From being called “anti-national” for its “close relationship” with the Chinese government, to being referred to as a “hub” of anti-national content, the last two years have been rough for TikTok and Chinese parent ByteDance. It also happens to be among the most popular social media apps in India. Recently, MeitY’s Cyber Laws and e-Security wing issued a notice to TikTok and Helo, asking them to respond to concerns that they were being used to commit anti-India and unlawful activities. TikTok sent us this response to this piece, this is their full statement:

“We are grateful for the immense support given to us by India’s growing digital community. India is one of our strongest markets and we are happy to be part of the mainframe of Digital India in 15 Indian languages. In line with our commitment to India, we are investing $1 billion dollars in India over the next three years, with a strategic focus on developing technology infrastructure, establishing local partnerships and supporting initiatives such as the Skill India Program which we are proud to be assisting with already. Our continued success in India will not be possible without the support of our local community. We take our responsibilities to this community seriously and welcome this opportunity to fully collaborate with the Government to meet and exceed our obligations.”

Here’s every argument made against the apps so far:

The China argument: National security concerns raised against TikTok and Helo

Chinese companies have a close relation with the Chinese government: RSS affiliate Swadeshi Jagran Manch wrote a letter to the prime minister on July 13, calling for a ban on the TikTok and Helo. The organisation argued that the apps were exposing young people of the country and influencing them for “vested interests” at an early stage. It also noted that ByteDance paid ‘influencers’ to run campaigns promoting products, issues and ideologies. It also said that these applications under the garb of social media platforms circumvent domestic rules that exist to protect national security.

  • Questioning ByteDance’ relationship with the Chinese government, SJM wrote that while ByteDance says it has no existing relationship with the Chinese government, it has never clarified if it has any partnership with other state-owned entities which allows the Chinese government to directly, or indirectly get access to data of foreign citizens.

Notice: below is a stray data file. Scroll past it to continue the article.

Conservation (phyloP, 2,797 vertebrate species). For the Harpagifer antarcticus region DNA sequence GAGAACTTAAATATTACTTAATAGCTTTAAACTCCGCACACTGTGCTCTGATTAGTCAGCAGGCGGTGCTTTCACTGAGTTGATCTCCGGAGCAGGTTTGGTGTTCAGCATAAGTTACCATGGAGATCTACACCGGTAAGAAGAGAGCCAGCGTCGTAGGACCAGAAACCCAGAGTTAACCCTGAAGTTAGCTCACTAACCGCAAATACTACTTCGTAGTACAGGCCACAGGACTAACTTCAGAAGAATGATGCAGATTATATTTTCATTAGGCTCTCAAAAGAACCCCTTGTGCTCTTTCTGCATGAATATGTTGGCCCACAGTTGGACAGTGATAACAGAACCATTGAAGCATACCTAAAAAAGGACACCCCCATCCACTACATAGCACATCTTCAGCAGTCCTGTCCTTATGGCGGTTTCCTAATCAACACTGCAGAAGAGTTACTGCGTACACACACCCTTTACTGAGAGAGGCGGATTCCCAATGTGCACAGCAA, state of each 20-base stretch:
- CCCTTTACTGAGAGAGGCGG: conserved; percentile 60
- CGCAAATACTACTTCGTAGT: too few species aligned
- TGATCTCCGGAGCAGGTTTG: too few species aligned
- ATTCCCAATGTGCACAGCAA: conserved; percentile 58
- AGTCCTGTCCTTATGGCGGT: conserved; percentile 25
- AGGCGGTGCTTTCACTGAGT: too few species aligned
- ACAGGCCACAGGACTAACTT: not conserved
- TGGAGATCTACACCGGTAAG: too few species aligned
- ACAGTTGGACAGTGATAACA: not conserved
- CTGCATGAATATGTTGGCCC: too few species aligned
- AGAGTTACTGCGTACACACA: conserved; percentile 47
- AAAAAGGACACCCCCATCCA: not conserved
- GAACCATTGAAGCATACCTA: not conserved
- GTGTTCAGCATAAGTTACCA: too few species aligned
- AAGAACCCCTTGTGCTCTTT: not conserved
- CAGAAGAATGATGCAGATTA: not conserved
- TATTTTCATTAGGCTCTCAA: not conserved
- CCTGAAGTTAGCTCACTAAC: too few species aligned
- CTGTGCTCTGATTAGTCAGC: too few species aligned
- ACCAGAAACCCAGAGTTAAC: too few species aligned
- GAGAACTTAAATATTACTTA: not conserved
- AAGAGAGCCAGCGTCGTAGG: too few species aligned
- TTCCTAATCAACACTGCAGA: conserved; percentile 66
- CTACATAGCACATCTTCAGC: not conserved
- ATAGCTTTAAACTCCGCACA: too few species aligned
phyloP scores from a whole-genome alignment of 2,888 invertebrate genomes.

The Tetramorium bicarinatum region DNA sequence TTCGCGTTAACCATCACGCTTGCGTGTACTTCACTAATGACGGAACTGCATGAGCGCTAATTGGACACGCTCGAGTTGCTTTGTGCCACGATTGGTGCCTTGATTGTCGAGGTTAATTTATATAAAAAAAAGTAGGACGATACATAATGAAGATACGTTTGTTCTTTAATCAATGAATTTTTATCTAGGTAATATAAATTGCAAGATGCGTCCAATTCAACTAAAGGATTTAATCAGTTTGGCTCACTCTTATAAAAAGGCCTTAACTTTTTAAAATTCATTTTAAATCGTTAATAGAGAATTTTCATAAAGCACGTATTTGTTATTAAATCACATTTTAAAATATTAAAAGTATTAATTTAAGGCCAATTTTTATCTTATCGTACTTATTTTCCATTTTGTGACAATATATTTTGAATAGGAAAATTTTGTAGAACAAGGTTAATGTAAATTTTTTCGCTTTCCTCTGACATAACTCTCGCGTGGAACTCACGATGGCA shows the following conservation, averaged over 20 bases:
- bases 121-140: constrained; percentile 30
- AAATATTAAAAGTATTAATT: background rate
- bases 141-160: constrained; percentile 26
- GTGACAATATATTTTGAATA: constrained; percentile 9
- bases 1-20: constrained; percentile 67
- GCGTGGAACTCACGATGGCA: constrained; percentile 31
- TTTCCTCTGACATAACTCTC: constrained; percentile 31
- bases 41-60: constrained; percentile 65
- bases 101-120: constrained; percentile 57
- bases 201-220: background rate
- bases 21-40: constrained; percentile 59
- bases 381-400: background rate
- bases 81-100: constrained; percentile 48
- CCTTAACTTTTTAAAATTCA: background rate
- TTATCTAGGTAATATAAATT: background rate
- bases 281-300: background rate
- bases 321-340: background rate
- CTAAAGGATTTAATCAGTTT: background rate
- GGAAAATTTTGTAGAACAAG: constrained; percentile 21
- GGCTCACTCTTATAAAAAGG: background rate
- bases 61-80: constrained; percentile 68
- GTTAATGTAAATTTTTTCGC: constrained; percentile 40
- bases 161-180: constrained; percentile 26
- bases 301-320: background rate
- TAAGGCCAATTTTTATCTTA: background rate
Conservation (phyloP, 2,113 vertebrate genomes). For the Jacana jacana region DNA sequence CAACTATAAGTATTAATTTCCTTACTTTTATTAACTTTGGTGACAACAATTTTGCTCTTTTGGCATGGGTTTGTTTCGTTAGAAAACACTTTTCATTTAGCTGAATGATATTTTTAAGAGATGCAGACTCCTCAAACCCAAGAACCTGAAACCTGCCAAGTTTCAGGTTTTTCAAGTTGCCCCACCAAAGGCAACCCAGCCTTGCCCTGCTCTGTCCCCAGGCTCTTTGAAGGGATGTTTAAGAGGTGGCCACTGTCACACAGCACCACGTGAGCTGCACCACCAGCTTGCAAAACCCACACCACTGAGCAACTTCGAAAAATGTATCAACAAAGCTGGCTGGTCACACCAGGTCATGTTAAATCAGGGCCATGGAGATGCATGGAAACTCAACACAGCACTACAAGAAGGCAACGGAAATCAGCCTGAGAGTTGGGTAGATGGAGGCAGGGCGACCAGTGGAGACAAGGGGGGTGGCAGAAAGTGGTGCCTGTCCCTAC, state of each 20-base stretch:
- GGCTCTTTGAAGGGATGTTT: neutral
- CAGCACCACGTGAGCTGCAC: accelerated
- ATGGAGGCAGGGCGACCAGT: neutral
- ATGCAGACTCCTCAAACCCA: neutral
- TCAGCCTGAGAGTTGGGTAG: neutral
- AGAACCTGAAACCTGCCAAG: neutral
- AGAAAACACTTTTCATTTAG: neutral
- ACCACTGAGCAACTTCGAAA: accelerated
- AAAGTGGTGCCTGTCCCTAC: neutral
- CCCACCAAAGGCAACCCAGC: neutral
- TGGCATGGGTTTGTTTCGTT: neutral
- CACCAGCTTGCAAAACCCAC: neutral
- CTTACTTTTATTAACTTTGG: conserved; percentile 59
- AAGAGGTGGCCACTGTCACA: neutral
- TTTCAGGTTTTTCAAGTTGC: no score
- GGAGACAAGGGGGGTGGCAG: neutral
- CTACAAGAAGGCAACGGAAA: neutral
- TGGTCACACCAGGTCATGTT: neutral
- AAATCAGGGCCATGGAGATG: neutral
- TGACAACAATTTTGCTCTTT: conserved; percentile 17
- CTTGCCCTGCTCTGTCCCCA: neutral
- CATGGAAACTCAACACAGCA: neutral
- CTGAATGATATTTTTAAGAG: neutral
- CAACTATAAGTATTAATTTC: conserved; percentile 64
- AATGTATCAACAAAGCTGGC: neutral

• Voices against the apps have found a strong recourse in the Parliament as well. On July 4, BJD MP Pinaki Mishra pointed out the possible Chinese connection of the app. “Can you imagine the amount of information and data that is being aggrandised by them?… There is no guarantee that you [ByteDance] will not have a relationship [with the Chinese government],” he said in Parliament on July 4.
  • Mishra also accused “these Chinese companies’ of indulging in under-bidding and under-cutting in telecom sector tenders in India, because they have full backing, might and the power of the Chinese Government. “They are sharing all their data with the Chinese companies as well as with the Chinese Government,” Mishra said.

Bytedance apps transfer data to US and China: “A study found that on an average, these apps transfer data to around seven outside agencies, with 69% of the data being transferred to the US. TikTok sends data to China Telecom; Vigo Video to Tencent; BeautyPlus to Meitu; and QQ and UC Browser to its parent owned by Alibaba.” SJM said in its letter.

The democratic process and influencers argument

Bytedance’s paid influencers can allegedly impact the democratic process: Congress MP Shashi Tharoor echoed SJM’s claims against TikTok in Parliament on July 1. He informed the Lok Sabha of the $5.7 billion fine by US regulators on TikTok for illegally collecting data on children, and said that ByteDance TikTok and Helo who run a network of “paid influencers” can “impact our democratic process”.

  • “Eventually, it is very important that going forward, the Treasury Benches also recognise the fact that while today they may be beneficiaries of agencies like Tiktok and Helo because perhaps it is said that it was helpful in their winning the elections. Tomorrow, the very same agencies and instrumentalities would turn against‍ you.‍ Eventually,‍ we‍ are all going to be victims because we, as Indians, are going to be victims,” Mishra said.